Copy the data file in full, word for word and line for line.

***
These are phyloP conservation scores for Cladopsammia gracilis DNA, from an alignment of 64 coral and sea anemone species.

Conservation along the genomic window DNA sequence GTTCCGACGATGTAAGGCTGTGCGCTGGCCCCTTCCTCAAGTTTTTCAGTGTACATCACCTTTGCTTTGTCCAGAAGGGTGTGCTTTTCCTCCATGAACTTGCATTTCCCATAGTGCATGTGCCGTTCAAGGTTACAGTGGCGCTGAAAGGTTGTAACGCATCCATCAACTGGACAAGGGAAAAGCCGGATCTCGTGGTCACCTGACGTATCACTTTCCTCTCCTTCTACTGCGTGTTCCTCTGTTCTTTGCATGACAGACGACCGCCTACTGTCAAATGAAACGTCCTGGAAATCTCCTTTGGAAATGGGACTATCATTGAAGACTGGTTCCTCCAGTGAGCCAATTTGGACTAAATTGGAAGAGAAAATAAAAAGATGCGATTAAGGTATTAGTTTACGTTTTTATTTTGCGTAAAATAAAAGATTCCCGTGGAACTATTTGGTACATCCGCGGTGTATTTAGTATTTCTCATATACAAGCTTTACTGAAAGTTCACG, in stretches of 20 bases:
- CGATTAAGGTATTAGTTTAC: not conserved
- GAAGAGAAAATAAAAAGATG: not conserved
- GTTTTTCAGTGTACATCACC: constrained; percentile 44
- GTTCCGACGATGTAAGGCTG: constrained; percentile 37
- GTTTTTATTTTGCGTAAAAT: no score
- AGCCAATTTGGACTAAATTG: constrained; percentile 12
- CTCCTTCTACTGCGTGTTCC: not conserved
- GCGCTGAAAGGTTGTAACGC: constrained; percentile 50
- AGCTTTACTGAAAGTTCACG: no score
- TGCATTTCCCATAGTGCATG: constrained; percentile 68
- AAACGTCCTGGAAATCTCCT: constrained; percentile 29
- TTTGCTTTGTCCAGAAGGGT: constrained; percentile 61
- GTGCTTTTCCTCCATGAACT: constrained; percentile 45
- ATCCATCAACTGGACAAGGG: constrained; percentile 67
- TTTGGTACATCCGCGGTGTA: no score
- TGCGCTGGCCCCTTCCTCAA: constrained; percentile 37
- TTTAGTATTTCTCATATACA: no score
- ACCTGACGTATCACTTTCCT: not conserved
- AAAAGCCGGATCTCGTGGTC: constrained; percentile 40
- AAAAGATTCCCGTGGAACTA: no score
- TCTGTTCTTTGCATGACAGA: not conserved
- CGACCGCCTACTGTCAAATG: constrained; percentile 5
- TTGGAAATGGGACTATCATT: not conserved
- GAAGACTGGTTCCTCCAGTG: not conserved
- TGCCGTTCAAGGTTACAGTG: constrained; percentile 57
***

These are phyloP conservation scores for Cladopsammia gracilis DNA, from an alignment of 64 coral and sea anemone species.

Conservation along the genomic window DNA sequence GTTCCGACGATGTAAGGCTGTGCGCTGGCCCCTTCCTCAAGTTTTTCAGTGTACATCACCTTTGCTTTGTCCAGAAGGGTGTGCTTTTCCTCCATGAACTTGCATTTCCCATAGTGCATGTGCCGTTCAAGGTTACAGTGGCGCTGAAAGGTTGTAACGCATCCATCAACTGGACAAGGGAAAAGCCGGATCTCGTGGTCACCTGACGTATCACTTTCCTCTCCTTCTACTGCGTGTTCCTCTGTTCTTTGCATGACAGACGACCGCCTACTGTCAAATGAAACGTCCTGGAAATCTCCTTTGGAAATGGGACTATCATTGAAGACTGGTTCCTCCAGTGAGCCAATTTGGACTAAATTGGAAGAGAAAATAAAAAGATGCGATTAAGGTATTAGTTTACGTTTTTATTTTGCGTAAAATAAAAGATTCCCGTGGAACTATTTGGTACATCCGCGGTGTATTTAGTATTTCTCATATACAAGCTTTACTGAAAGTTCACG, in stretches of 20 bases:
- CGATTAAGGTATTAGTTTAC: not conserved
- GAAGAGAAAATAAAAAGATG: not conserved
- GTTTTTCAGTGTACATCACC: constrained; percentile 44
- GTTCCGACGATGTAAGGCTG: constrained; percentile 37
- GTTTTTATTTTGCGTAAAAT: no score
- AGCCAATTTGGACTAAATTG: constrained; percentile 12
- CTCCTTCTACTGCGTGTTCC: not conserved
- GCGCTGAAAGGTTGTAACGC: constrained; percentile 50
- AGCTTTACTGAAAGTTCACG: no score
- TGCATTTCCCATAGTGCATG: constrained; percentile 68
- AAACGTCCTGGAAATCTCCT: constrained; percentile 29
- TTTGCTTTGTCCAGAAGGGT: constrained; percentile 61
- GTGCTTTTCCTCCATGAACT: constrained; percentile 45
- ATCCATCAACTGGACAAGGG: constrained; percentile 67
- TTTGGTACATCCGCGGTGTA: no score
- TGCGCTGGCCCCTTCCTCAA: constrained; percentile 37
- TTTAGTATTTCTCATATACA: no score
- ACCTGACGTATCACTTTCCT: not conserved
- AAAAGCCGGATCTCGTGGTC: constrained; percentile 40
- AAAAGATTCCCGTGGAACTA: no score
- TCTGTTCTTTGCATGACAGA: not conserved
- CGACCGCCTACTGTCAAATG: constrained; percentile 5
- TTGGAAATGGGACTATCATT: not conserved
- GAAGACTGGTTCCTCCAGTG: not conserved
- TGCCGTTCAAGGTTACAGTG: constrained; percentile 57